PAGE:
First Person: Realistic Alternatives to Maxing Out My Retirement Account

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I am making choices now that should result in a more comfortable retirement when I'm older. One thing I'm not doing, though, is maxing out my retirement. I am concerned about the future, but I also have to live in the now. At age 40, I have too many pressing financial obligations that take precedence over my retirement. Still, I've been able to find realistic ways I can move closer to my goal of being financially independent in my old age. According to a recent article by U.S. News & World Report, not everyone needs 100 percent of their pre-retirement income in order to be happy. The article offered more "realistic" ideas for a retirement strategy.

Downsizing our mortgage

Although experts often suggest people downsize their housing in retirement, we opted to downsize our mortgage. We reduced our payment from $1,200 to $900 a month by refinancing. Even if we pay the minimum on our house we will be free of a mortgage by the time we are in our mid-50s. I don't anticipate moving before or after we retire since we can easily manage our home. If we have grandchildren one day, we will be glad to have four bedrooms for them to visit. By paying off our mortgage, we will eliminate a major monthly expense in retirement.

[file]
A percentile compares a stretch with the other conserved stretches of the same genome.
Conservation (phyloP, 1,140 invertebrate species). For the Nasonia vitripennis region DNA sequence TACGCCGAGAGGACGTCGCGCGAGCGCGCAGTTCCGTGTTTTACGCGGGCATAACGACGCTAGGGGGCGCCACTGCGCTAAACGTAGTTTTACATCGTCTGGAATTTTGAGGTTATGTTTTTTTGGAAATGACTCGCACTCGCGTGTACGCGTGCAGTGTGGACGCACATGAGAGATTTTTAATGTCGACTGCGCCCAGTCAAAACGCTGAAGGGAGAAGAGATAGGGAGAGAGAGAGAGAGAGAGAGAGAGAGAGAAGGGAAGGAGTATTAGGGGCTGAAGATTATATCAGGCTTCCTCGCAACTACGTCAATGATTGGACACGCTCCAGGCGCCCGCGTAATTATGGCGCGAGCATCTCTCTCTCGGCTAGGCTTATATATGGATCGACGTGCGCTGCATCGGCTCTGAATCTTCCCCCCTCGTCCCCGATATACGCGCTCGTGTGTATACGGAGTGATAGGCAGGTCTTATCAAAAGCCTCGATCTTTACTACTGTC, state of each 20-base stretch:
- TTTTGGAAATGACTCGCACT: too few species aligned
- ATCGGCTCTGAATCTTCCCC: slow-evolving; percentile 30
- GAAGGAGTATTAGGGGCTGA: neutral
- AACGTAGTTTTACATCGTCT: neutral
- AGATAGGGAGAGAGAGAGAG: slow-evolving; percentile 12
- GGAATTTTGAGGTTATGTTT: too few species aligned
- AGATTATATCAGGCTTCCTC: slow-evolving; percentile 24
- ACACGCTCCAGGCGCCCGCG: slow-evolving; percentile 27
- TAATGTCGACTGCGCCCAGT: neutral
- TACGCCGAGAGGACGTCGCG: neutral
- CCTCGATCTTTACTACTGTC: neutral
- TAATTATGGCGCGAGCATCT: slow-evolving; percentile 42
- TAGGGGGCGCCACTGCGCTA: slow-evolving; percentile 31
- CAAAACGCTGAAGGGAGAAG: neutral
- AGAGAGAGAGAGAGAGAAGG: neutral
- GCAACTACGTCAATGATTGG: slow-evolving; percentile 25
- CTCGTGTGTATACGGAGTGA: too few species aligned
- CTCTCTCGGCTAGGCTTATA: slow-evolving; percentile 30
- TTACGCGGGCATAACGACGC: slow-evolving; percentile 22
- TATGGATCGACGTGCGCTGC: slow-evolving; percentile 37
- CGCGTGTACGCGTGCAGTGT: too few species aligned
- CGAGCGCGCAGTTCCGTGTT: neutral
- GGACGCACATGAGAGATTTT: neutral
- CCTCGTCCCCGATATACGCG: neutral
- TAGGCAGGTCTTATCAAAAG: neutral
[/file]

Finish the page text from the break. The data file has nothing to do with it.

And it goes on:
Avoiding long-term debt

It's difficult to max out our retirement savings at this time since we are helping to pay for our children's college tuition. Still, we aren't co-signing college loans because we don't want to be paying for student loans in retirement. In the long run, we will be glad we helped our children get settled in their careers. With a college education, our children are more likely to be completely financially independent by the time we retire. My husband and I are making an investment not only in their future, but in our own futures. We are also avoiding car loans and credit card debt with our retirement in mind.

Seeking out free entertainment

Experts recommend senior citizens take advantage of discounts and search out free entertainment. I am already in the habit of looking for deals. Our entertainment budget will be small when we are retired because we know how to amuse ourselves. I don't need to max out my retirement account in order to afford cruises, spa visits or trips to the opera. I'm fine with using my public library.

I also found it doesn't cost anything to learn how new skills and techniques that will make me more self-sufficient in retirement. I spend my free time gardening, cooking, canning and learning how to fix things. Although we have a small yard, we are maximizing our space with fruit trees, an herb and vegetable garden. Our compost pile is worth more to me than a pile of cash in a retirement savings account because it represents our ability to put to use what we already have. We can realistically live on a smaller nest egg in retirement because of the simple, non-materialistic lifestyle we enjoy. It also won't hurt to be free of debt in retirement.

More from this contributor:

I'm Not Retiring to a College Town

Best Money Moves After College

Planning for an Extreme Early Retirement

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